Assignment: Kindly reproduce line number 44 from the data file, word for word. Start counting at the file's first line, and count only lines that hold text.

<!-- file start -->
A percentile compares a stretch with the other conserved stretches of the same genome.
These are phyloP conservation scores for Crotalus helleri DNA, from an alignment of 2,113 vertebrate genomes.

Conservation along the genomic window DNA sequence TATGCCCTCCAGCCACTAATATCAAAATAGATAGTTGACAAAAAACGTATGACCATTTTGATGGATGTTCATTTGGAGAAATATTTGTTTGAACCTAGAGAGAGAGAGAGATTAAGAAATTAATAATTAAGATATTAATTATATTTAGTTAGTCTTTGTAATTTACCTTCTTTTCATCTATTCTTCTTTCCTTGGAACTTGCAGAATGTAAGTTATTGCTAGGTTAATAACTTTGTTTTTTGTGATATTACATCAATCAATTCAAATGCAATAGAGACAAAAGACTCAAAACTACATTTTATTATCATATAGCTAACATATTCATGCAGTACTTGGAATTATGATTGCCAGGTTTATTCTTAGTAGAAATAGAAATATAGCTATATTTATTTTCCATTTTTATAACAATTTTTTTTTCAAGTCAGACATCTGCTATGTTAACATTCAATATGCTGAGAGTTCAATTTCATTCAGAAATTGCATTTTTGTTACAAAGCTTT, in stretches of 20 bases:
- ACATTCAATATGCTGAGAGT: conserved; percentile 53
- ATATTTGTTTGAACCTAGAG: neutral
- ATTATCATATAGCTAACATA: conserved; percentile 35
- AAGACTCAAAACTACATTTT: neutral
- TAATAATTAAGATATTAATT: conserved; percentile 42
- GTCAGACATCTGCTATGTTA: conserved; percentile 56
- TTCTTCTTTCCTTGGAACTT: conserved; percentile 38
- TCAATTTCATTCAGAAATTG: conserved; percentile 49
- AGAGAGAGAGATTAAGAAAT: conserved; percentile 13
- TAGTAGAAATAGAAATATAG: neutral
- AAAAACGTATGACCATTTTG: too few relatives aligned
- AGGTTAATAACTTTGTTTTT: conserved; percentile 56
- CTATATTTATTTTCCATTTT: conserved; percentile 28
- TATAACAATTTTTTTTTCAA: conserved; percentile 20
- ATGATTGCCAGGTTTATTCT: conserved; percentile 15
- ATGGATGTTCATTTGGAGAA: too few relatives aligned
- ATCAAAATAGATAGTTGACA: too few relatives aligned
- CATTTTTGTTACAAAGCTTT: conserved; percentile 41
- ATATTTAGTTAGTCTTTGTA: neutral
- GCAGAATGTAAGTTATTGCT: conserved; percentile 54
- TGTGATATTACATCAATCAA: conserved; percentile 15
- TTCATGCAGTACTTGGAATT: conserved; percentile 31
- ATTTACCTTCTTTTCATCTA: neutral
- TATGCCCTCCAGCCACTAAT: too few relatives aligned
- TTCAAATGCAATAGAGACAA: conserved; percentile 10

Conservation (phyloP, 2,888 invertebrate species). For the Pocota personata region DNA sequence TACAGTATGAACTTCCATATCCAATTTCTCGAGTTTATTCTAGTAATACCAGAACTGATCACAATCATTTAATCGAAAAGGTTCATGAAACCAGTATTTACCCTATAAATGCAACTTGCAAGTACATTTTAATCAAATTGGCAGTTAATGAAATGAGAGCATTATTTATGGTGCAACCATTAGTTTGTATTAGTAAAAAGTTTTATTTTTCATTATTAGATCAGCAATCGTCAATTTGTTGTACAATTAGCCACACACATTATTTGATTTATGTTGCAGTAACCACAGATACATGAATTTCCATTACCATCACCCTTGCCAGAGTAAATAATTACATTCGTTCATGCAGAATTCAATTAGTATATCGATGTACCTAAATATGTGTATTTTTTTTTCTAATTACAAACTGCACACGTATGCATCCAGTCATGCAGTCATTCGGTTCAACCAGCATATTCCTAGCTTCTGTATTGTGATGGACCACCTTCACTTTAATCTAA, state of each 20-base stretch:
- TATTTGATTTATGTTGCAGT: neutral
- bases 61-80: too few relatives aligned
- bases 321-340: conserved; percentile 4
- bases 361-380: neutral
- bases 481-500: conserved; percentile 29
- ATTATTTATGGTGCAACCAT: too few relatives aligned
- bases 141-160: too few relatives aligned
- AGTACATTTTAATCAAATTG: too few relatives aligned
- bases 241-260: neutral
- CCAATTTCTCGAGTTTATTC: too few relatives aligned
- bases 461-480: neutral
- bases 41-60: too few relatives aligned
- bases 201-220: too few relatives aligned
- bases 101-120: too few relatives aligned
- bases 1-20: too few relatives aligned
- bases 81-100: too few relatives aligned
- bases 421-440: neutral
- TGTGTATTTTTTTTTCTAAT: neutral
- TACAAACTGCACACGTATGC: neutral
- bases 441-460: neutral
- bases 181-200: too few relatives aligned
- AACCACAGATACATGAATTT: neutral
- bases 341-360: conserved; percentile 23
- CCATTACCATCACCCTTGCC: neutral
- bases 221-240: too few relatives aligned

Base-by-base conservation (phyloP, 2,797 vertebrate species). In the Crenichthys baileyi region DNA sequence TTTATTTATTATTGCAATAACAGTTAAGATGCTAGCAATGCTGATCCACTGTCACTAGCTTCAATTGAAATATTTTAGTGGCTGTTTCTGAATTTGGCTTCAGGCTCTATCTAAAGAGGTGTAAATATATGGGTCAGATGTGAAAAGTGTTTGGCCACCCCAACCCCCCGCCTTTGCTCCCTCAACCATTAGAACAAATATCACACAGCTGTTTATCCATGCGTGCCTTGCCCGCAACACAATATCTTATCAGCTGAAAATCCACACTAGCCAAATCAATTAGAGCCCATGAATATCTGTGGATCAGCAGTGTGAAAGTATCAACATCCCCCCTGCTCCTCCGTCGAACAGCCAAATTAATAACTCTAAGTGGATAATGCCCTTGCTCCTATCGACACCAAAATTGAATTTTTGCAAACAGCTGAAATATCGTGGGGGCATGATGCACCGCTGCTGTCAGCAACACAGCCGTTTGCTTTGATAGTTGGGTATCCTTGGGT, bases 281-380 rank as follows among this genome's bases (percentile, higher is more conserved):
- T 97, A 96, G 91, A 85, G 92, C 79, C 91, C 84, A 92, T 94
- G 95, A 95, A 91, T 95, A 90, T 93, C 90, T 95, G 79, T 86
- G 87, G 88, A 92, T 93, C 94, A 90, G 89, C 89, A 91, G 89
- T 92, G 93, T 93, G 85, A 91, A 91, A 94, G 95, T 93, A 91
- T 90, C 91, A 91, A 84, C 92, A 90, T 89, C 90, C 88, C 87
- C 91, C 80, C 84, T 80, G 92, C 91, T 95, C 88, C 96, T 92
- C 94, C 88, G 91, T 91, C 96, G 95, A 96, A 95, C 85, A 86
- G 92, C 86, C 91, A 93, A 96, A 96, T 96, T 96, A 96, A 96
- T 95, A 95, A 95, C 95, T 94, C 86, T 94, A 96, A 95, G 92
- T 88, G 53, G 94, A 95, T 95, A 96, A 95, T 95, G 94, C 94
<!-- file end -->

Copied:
- bases 1-20: too few relatives aligned